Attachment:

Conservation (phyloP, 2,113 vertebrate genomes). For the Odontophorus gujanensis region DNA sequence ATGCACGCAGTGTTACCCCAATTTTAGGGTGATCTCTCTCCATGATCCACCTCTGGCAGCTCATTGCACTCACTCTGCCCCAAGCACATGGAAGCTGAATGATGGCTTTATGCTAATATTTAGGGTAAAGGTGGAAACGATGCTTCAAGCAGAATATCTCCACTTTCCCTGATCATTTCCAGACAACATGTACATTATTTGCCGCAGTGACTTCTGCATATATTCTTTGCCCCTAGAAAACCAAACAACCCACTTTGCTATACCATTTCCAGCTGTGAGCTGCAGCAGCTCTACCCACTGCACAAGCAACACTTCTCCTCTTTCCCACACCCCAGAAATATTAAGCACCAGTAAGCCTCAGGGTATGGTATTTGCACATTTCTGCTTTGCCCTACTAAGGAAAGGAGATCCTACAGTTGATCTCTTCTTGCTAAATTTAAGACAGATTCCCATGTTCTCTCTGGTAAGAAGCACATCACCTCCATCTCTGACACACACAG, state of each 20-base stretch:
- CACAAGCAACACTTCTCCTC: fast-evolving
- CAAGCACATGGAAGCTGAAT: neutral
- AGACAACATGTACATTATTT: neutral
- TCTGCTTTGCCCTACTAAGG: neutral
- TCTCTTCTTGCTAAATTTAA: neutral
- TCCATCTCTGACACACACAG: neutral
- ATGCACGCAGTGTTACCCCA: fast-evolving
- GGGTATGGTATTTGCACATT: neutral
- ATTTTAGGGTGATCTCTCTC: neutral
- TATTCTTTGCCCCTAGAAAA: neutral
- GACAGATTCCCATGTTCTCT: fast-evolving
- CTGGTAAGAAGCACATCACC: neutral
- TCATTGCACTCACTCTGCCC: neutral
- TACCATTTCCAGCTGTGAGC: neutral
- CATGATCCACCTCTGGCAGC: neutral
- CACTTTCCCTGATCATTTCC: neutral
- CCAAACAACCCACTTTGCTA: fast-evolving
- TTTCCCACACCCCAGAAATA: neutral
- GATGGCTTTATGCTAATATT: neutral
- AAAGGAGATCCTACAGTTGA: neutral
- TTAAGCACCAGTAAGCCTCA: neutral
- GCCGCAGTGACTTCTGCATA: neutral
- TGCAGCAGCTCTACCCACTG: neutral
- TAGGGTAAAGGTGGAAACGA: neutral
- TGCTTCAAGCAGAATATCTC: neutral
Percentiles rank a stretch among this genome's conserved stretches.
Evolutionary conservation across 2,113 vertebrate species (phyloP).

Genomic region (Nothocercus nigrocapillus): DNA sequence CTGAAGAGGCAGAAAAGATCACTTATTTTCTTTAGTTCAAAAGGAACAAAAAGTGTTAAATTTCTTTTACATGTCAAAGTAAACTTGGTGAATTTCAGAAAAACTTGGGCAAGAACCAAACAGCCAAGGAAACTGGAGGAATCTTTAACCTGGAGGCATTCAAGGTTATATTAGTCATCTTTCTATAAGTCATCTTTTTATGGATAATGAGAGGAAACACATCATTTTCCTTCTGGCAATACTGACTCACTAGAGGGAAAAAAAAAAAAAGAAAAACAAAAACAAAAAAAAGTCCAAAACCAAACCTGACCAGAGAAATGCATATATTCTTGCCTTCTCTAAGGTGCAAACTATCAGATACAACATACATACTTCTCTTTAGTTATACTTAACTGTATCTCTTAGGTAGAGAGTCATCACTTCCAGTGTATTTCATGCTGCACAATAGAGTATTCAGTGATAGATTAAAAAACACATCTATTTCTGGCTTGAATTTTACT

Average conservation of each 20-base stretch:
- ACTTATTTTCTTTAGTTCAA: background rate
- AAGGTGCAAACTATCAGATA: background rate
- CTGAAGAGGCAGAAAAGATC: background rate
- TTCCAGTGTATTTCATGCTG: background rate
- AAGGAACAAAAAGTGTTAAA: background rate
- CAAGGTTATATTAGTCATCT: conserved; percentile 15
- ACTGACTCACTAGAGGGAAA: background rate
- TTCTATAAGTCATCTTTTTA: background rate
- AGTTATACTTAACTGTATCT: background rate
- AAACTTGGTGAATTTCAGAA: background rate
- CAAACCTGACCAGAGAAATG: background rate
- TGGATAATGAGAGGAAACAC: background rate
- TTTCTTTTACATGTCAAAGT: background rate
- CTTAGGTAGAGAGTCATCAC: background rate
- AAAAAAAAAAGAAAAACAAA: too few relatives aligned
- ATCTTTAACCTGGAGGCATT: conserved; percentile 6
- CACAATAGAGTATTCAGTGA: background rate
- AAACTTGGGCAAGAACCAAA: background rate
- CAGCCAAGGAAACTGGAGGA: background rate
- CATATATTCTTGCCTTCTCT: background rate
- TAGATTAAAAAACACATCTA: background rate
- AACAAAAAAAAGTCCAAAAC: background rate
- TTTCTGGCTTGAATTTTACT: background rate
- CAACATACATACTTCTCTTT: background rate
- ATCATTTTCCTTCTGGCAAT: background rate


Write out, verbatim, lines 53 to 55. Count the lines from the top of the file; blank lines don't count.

- TTTCTGGCTTGAATTTTACT: background rate
- CAACATACATACTTCTCTTT: background rate
- ATCATTTTCCTTCTGGCAAT: background rate